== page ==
Travel industry sees brighter '93, with reservations

January 03, 1993|By Alfred Borcover | Alfred Borcover,Chicago Tribune

With cautious optimism, travel authorities are forecasting a 1993 slightly better than 1992. That's the message from the U.S. Travel Data Center's annual Outlook Forum held recently in Washington.

An improved economy, of course, is the key to even cautious optimism for continued growth of the travel and tourism industry. Tourism, the country's third-largest retail industry, contributed $330 billion to the economy in 1990, the latest figure available.

Among the industry segments with somewhat bright outlooks are individual states, cruise lines, auto travel, Amtrak, lodging and adventure travel. The airlines are still trying to dig out of a deep economic hole.

According to a Data Center survey of state travel offices, 59 percent were expecting to end the year with an increase in visitors over last year. Almost 75 percent of the states surveyed were forecasting an even better 1993. The USTDA, which takes the pulse of tourism, is a research arm of the Travel Industry Association of America, a trade group.

What helped the domestic scene this past summer were the airline discounts used by 24 million travelers. The center's survey said that 9 million people would not have traveled without the discounts.

States derive much of their tourism business from auto travelers. To get a read on trends, the American Automobile Association surveyed auto travel managers at 35 American and Canadian clubs, representing more than 60 percent of the AAA's 33 million members.

The AAA noted that the choice of shorter, more modest vacations was the result of a flat economy, reported Thomas R. Crosby, managing director of AAA Travel Publishing.

Mr. Crosby said his managers and others "believe all-inclusive vacation packages will become more popular. Packages that include lodging, meals and activities account for 58 percent of vacations. More than two-thirds of the managers we surveyed agreed there will be an increase in demand for this type of package."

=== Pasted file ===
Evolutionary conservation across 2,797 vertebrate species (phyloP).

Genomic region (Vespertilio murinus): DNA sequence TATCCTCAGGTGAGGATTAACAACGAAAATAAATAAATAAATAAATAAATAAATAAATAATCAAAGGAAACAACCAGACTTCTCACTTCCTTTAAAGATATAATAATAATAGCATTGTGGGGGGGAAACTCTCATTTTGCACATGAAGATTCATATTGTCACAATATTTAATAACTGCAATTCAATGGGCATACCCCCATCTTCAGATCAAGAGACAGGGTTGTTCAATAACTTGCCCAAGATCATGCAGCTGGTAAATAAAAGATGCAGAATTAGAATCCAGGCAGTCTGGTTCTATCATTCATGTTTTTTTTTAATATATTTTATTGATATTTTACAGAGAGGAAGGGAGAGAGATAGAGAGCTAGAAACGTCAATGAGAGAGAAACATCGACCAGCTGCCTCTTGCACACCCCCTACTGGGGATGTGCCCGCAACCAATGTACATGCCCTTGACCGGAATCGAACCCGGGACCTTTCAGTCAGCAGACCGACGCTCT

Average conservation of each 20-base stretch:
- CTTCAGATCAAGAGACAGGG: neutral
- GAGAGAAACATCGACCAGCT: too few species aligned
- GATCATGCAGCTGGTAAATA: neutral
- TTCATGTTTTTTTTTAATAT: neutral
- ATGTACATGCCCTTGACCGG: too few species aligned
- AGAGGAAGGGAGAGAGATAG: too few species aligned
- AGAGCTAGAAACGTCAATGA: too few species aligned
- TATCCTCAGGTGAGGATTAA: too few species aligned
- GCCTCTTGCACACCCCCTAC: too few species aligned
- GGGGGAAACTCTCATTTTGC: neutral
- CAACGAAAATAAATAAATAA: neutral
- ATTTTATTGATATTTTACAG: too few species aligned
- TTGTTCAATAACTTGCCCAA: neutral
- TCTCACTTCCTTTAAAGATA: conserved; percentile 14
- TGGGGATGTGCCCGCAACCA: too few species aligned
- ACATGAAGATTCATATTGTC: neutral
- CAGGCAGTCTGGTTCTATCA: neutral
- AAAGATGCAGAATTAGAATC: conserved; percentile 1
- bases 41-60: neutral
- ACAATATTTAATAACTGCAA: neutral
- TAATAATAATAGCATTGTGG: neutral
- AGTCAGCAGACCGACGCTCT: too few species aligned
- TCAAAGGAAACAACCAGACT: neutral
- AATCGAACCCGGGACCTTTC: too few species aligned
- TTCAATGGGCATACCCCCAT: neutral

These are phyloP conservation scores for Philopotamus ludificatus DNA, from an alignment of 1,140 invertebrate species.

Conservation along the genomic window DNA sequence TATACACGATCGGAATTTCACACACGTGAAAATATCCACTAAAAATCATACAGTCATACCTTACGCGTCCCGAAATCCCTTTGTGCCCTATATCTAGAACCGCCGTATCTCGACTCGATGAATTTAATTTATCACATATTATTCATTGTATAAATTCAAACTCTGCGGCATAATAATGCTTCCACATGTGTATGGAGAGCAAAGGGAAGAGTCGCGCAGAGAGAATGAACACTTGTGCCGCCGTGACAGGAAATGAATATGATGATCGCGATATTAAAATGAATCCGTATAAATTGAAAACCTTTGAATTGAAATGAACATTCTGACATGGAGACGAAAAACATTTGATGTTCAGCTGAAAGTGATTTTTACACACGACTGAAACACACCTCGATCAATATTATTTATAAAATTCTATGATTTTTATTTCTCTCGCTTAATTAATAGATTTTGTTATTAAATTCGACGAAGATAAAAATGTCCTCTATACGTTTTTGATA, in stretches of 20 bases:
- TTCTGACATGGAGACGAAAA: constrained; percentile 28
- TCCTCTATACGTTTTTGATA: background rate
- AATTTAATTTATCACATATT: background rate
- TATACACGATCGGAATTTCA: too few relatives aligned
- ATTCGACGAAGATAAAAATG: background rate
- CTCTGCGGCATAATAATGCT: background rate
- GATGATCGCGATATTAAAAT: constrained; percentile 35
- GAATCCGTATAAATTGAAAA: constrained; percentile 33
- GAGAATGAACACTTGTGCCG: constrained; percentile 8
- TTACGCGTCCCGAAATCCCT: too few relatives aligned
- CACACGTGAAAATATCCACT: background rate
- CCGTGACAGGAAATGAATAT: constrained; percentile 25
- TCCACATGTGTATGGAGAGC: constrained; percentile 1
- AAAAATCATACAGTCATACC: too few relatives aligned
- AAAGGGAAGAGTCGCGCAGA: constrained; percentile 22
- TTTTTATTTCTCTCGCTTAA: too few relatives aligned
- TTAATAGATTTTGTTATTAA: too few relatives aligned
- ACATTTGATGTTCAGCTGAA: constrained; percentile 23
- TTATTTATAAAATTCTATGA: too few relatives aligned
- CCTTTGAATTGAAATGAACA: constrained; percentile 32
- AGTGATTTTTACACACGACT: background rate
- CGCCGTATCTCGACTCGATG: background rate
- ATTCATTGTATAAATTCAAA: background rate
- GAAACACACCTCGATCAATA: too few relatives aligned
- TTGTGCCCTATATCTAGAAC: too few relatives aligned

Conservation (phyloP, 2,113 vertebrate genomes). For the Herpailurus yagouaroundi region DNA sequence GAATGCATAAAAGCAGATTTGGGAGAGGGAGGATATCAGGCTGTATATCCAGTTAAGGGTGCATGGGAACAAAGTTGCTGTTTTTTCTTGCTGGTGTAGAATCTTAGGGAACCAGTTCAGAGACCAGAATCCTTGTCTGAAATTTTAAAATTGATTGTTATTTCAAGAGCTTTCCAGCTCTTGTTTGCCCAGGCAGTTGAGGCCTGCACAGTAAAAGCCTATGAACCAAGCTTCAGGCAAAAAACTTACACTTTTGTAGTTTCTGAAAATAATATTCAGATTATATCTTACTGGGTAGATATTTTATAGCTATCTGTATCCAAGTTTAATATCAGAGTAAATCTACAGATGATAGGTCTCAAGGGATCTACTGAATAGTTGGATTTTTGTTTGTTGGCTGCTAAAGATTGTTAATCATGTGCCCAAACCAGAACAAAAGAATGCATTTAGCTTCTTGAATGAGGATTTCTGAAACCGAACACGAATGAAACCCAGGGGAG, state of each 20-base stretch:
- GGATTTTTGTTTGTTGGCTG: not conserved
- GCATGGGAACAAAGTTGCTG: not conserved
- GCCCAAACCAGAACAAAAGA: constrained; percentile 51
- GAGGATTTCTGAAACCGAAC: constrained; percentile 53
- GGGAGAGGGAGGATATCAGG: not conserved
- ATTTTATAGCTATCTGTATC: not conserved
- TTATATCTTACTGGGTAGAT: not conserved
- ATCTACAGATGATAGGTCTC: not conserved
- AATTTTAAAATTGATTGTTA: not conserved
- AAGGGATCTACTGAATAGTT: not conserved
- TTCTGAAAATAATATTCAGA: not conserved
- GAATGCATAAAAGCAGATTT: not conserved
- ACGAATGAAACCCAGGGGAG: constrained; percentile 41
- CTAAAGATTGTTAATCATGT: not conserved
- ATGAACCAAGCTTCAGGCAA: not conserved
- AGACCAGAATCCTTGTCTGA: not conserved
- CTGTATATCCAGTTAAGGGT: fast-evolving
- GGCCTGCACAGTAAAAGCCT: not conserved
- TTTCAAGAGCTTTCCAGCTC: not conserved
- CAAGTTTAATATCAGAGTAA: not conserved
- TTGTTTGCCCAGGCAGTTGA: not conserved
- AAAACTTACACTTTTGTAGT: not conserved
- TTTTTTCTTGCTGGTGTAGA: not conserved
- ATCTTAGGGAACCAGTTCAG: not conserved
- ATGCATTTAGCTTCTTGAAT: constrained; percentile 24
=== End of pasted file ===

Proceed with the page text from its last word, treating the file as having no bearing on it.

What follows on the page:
As the economy continues to shrink personal and leisure time, weekend trips should grow in popularity, Mr. Crosby said. "Although the average traveler will take shorter trips and be cost-conscious, they will take more of them and more to rural destinations," he said. Overall, the AAA club managers predicted an 8 percent increase in auto travel for next year.

The AAA's weekend prediction ties into the outlook projected by the lodging industry. "Weekend escape makes up the third-largest component of lodging leisure travel," said Barbara Wickliffe, director of marketing, planning and research for Best Western International. "Nine percent of U.S. lodging nights are spent for weekend escapes, and this figure has remained steady for several years."

Perhaps the brightest segment of the travel industry is cruising. According to Cruise Lines International Association, nearly 4.4 million North Americans will have taken a cruise vacation in 1992, a projected 10 percent increase over last year.

"The industry has enjoyed double-digit growth on average since 1970," James G. Godsman, CLIA president, told the forum. "Assuming the current rate of growth is maintained, cruise ships are looking forward to welcoming up to 8 million passengers annually by the year 2000."

Mr. Godsman said 12 ships had their debut in 1992, representing more than 11,000 new berths, double the capacity in 1980. The total, he said, should reach 120,000 by 1995.

Among the other bright pictures painted by Mr. Godsman: "While CLIA's research indicated that the over-60 population still makes up one-third of the cruising population, the 25-40 age group continues to be the fastest-growing segment, even as baby boomers pass into middle age [50 percent of today's cruisers are 45 years old or less]."

Mr. Godsman suggested that, as more travelers discover they can afford to take a vacation, they learn they can afford to cruise. "The number of cruisers earning moderate incomes [$20,000 to $40,000 annually] is greater than any other income group [41 percent]. As well, 50 percent of today's cruisers earn $45,000 or less per year."

Amtrak, plagued by a strike and the incredible bargain airfares during the summer, did not do as well as expected. Lynn Hoffman, an Amtrak economist, said its 1992 passenger volume was 4 percent below last year's. "Amtrak is projecting an 8 percent increase in passenger miles," said Ms. Hoffman, with the expectation of an improved economy.

Self-service ticketing, Amtrak golf packages and new passenger cars on some Amtrak routes in the East are among the improvements planned for 1993.

As for the airline industry, David A. Swierenga, assistant vice president of the Air Transport Association, a trade group, said the important issues affecting the airlines in 1993 and beyond are cost-cutting and a return to profitability. He said the airline industry is expected to break even next year, forecasting a 3 percent rise in international and domestic passenger miles.

A newer segment of the industry, adventure travel, reflected positive signs. "The American public will continue to get off the beaten path in record numbers," said Jerry Mallett, president of the Adventure Travel Society. The society, a marketing firm, assists countries, regions and companies in promoting adventure travel and ecological tourism.

"In the U.S. there are 8,000 outfitters to assist the public in their quest for adventures," Mr. Mallett said. "This industry, for the most part, did not exist in 1950."

Growth, of course, is what every segment of the travel industry, or any other industry, is looking for. When Americans feel comfortable that their economic life is stable, you can bet leisure travel will pick up.

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